Bender v. Lansing Community College et al

Filing 26

OPINION: Plaintiff's claims are hereby dismissed with prejudice for failure to prosecute and failure to comply with the Court's Orders; signed by Magistrate Judge Ellen S. Carmody (Magistrate Judge Ellen S. Carmody, jal)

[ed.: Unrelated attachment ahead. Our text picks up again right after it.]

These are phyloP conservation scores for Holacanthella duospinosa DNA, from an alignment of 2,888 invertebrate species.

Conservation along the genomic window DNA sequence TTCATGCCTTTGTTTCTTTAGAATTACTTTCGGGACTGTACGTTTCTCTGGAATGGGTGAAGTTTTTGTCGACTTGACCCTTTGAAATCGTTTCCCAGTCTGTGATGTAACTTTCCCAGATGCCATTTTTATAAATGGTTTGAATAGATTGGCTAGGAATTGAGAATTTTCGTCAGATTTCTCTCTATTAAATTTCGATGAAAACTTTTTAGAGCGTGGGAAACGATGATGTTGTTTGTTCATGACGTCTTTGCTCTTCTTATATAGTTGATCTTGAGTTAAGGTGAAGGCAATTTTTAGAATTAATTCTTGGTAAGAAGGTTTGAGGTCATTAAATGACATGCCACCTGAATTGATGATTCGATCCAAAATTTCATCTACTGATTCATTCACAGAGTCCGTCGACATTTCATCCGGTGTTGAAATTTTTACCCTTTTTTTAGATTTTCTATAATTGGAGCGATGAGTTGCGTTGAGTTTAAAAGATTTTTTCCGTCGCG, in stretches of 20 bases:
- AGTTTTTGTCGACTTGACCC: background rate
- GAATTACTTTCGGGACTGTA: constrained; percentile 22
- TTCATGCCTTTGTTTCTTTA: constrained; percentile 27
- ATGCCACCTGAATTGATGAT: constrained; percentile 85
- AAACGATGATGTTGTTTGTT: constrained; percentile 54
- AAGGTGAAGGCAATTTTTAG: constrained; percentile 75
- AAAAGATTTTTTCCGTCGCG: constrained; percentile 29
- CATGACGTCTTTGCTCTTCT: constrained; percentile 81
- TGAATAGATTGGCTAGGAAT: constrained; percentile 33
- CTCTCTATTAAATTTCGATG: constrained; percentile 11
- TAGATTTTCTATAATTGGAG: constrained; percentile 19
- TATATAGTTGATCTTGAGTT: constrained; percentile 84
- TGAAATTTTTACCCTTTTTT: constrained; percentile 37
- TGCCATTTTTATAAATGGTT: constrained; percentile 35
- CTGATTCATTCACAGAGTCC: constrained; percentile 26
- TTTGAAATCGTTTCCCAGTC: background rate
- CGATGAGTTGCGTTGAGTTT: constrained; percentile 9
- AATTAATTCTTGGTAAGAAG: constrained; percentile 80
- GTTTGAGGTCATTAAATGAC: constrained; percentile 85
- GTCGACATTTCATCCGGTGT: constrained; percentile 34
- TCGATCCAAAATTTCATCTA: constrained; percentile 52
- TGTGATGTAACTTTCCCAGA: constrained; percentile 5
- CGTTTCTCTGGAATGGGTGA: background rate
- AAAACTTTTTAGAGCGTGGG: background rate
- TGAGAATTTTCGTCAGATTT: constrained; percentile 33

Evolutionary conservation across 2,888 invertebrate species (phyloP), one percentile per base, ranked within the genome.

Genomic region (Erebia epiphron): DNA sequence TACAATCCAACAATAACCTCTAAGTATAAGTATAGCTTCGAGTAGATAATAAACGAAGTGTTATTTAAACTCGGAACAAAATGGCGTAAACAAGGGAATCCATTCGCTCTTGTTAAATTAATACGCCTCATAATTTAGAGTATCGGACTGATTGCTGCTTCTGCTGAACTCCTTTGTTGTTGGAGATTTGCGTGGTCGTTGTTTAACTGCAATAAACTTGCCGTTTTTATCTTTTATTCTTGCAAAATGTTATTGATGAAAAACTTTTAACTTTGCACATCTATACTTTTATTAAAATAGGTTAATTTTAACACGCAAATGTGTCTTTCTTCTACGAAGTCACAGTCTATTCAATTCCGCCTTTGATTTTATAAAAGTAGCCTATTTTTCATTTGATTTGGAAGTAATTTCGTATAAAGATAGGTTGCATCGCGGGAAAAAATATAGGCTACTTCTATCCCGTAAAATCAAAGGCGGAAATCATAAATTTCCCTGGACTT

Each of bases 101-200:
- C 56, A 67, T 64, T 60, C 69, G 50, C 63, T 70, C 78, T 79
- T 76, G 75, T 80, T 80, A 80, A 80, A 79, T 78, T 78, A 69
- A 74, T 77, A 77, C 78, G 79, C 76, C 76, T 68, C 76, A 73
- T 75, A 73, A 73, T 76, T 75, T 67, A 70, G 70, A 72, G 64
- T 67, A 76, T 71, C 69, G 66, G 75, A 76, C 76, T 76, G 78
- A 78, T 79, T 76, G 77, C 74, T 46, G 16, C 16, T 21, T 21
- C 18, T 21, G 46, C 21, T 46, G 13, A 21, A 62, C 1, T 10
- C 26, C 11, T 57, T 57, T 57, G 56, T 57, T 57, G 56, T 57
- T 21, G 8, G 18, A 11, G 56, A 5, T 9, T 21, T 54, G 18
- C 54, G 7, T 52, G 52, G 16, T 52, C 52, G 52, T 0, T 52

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UNITED STATES DISTRICT COURT WESTERN DISTRICT OF MICHIGAN SOUTHERN DIVISION JAMES BENDER, Plaintiff, Hon. Ellen S. Carmody v. Case No. 1:16-cv-1031 LANSING COMMUNITY COLLEGE, et al., Defendants. ____________________________________/ OPINION Plaintiff initiated this action alleging that his employment with Lansing Community College was unlawfully terminated based on his race. The parties subsequently consented to proceed in this Court for all further proceedings, including trial and an order of final judgment. 28 U.S.C. § 636(c)(1). By Order of Reference, the Honorable Janet T. Neff referred this case to the undersigned. For the reasons discussed herein, this action is dismissed for failure to prosecute. BACKGROUND Plaintiff initiated this action on August 17, 2016, against Lansing Community College (LCC) and two LCC officials, Brent Knight and Ann Kroneman. In his complaint, Plaintiff alleges that his employment with LCC was unlawfully terminated based on his race. Following a lengthy discovery period, Defendants moved for summary judgment on August 30, 2017. (ECF No. 21). Because Plaintiff failed to respond to Defendants’ motion, the Court issued an Order to Show Cause -1- on October 26, 2017, directing Plaintiff to show cause why this action should not be dismissed “for want of prosecution and failure to comply with the rules and orders of this court.” (ECF No. 24). Plaintiff was expressly warned that “[f]ailure to show good cause will result in dismissal of the case.” (ECF No. 24). On November 9, 2017, Plaintiff’s counsel responded to the Court’s October 26, 2017 Order and asserts the following. (ECF No. 25). On or about June 7, 2017, a settlement offer was presented to Plaintiff. Plaintiff rejected this settlement offer and expressed to counsel that he “was considering abandoning the litigation, against the advice of Counsel.” Counsel subsequently “emailed the Plaintiff on at least three occasion[s], mailed a letter encouraging the Plaintiff to communicate his desires on the continuation of this litigation, and phoned Plaintiff on five occasions to no avail.” Plaintiff “has not made any positive action directing Counsel to litigate or respond to [the] Motion for Summary Judgment or any other matter of this case on the merits since July 17, 2017.” Because of Plaintiff’s refusal to communicate with counsel, the Court ordered mediation, scheduled for August 24, 2017, was cancelled. After Defendants submitted their motion for summary judgment, counsel “again inquired of the Plaintiff for guidance,” but “no guidance was provided.” As the United States Supreme Court long ago recognized, “[t]he authority of a federal trial court to dismiss a plaintiff’s action with prejudice because of his failure to prosecute cannot seriously be doubted.” Link v. Wabash Railroad Co., 370 U.S. 626, 629 (1962). This authority “is necessary in order to prevent undue delays in the disposition of pending cases and to avoid congestion in the calendars of the District Courts.” Id. at 629-30. Failure by a plaintiff “to prosecute or to comply with these rules or a court order” constitutes grounds to dismiss the complaint, or any particular claims therein. See Fed. R. Civ. P. 41(b). -2- When examining whether dismissal under Rule 41(b) is appropriate, the Court must consider the following factors: (1) whether the party’s failure to cooperate is due to willfulness, bad faith, or fault; (2) whether the adversary is prejudiced by the party’s dilatory conduct; (3) whether the dismissed party was warned that failure to cooperate could lead to dismissal; and (4) whether less drastic sanctions were imposed or considered. See Schreiber v. Moe, 320 Fed. Appx. 312, 317-18 (6th Cir., Nov. 5, 2008) (quoting Tetro v. Elliott Popham Pontiac, Oldsmobile, Buick, and GMC Trucks, Inc., 173 F.3d 988, 992 (6th Cir. 1999)). Consideration of these factors weigh in favor of dismissal. Plaintiff has abandoned this action and his failure to communicate such to his counsel or the Court exhibits willfulness and bad faith. Plaintiff was expressly warned that failure to provide good cause for his failure to prosecute this action would result in the dismissal of his claims. Accordingly, Plaintiff’s claims are hereby dismissed with prejudice for failure to prosecute and failure to comply with the Court’s Orders. A Judgment consistent with this Opinion will enter. Dated: November 28, 2017 /s/ Ellen S. Carmody ELLEN S. CARMODY U.S. Magistrate Judge -3-

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